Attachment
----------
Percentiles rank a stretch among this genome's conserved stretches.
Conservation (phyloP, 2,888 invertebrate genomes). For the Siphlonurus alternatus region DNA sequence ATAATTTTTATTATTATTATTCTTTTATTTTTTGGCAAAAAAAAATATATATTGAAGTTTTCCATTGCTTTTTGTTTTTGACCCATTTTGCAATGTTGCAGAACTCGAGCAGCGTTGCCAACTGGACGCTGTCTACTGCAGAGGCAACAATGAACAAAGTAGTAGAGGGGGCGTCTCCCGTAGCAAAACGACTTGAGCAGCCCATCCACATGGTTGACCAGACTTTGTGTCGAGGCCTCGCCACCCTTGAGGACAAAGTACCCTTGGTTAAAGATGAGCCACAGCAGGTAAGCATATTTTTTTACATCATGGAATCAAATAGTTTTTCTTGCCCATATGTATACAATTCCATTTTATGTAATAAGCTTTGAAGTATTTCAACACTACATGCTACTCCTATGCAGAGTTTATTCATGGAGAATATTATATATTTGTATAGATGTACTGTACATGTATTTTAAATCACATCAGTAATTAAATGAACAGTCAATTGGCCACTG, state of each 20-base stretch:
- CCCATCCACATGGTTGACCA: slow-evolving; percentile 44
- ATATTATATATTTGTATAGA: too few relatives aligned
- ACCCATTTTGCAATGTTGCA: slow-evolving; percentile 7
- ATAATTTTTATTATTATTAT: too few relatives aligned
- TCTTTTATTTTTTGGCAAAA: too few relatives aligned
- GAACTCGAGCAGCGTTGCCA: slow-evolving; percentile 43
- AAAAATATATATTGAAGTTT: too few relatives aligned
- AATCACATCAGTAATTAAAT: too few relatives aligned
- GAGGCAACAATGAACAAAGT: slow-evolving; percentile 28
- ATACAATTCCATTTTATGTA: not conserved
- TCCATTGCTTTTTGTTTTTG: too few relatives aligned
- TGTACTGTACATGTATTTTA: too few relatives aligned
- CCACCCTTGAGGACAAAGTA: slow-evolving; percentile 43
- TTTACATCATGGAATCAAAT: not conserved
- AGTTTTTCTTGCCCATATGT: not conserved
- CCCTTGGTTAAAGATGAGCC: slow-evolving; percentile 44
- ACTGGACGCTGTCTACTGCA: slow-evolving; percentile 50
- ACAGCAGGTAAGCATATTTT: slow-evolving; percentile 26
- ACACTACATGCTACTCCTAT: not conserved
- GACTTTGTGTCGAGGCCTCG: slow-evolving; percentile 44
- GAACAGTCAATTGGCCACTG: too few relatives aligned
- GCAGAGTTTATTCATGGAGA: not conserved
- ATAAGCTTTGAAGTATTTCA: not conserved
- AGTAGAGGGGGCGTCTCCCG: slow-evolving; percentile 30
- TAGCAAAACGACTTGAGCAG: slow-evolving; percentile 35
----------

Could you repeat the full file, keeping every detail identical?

Percentiles rank a stretch among this genome's conserved stretches.
Conservation (phyloP, 2,888 invertebrate genomes). For the Siphlonurus alternatus region DNA sequence ATAATTTTTATTATTATTATTCTTTTATTTTTTGGCAAAAAAAAATATATATTGAAGTTTTCCATTGCTTTTTGTTTTTGACCCATTTTGCAATGTTGCAGAACTCGAGCAGCGTTGCCAACTGGACGCTGTCTACTGCAGAGGCAACAATGAACAAAGTAGTAGAGGGGGCGTCTCCCGTAGCAAAACGACTTGAGCAGCCCATCCACATGGTTGACCAGACTTTGTGTCGAGGCCTCGCCACCCTTGAGGACAAAGTACCCTTGGTTAAAGATGAGCCACAGCAGGTAAGCATATTTTTTTACATCATGGAATCAAATAGTTTTTCTTGCCCATATGTATACAATTCCATTTTATGTAATAAGCTTTGAAGTATTTCAACACTACATGCTACTCCTATGCAGAGTTTATTCATGGAGAATATTATATATTTGTATAGATGTACTGTACATGTATTTTAAATCACATCAGTAATTAAATGAACAGTCAATTGGCCACTG, state of each 20-base stretch:
- CCCATCCACATGGTTGACCA: slow-evolving; percentile 44
- ATATTATATATTTGTATAGA: too few relatives aligned
- ACCCATTTTGCAATGTTGCA: slow-evolving; percentile 7
- ATAATTTTTATTATTATTAT: too few relatives aligned
- TCTTTTATTTTTTGGCAAAA: too few relatives aligned
- GAACTCGAGCAGCGTTGCCA: slow-evolving; percentile 43
- AAAAATATATATTGAAGTTT: too few relatives aligned
- AATCACATCAGTAATTAAAT: too few relatives aligned
- GAGGCAACAATGAACAAAGT: slow-evolving; percentile 28
- ATACAATTCCATTTTATGTA: not conserved
- TCCATTGCTTTTTGTTTTTG: too few relatives aligned
- TGTACTGTACATGTATTTTA: too few relatives aligned
- CCACCCTTGAGGACAAAGTA: slow-evolving; percentile 43
- TTTACATCATGGAATCAAAT: not conserved
- AGTTTTTCTTGCCCATATGT: not conserved
- CCCTTGGTTAAAGATGAGCC: slow-evolving; percentile 44
- ACTGGACGCTGTCTACTGCA: slow-evolving; percentile 50
- ACAGCAGGTAAGCATATTTT: slow-evolving; percentile 26
- ACACTACATGCTACTCCTAT: not conserved
- GACTTTGTGTCGAGGCCTCG: slow-evolving; percentile 44
- GAACAGTCAATTGGCCACTG: too few relatives aligned
- GCAGAGTTTATTCATGGAGA: not conserved
- ATAAGCTTTGAAGTATTTCA: not conserved
- AGTAGAGGGGGCGTCTCCCG: slow-evolving; percentile 30
- TAGCAAAACGACTTGAGCAG: slow-evolving; percentile 35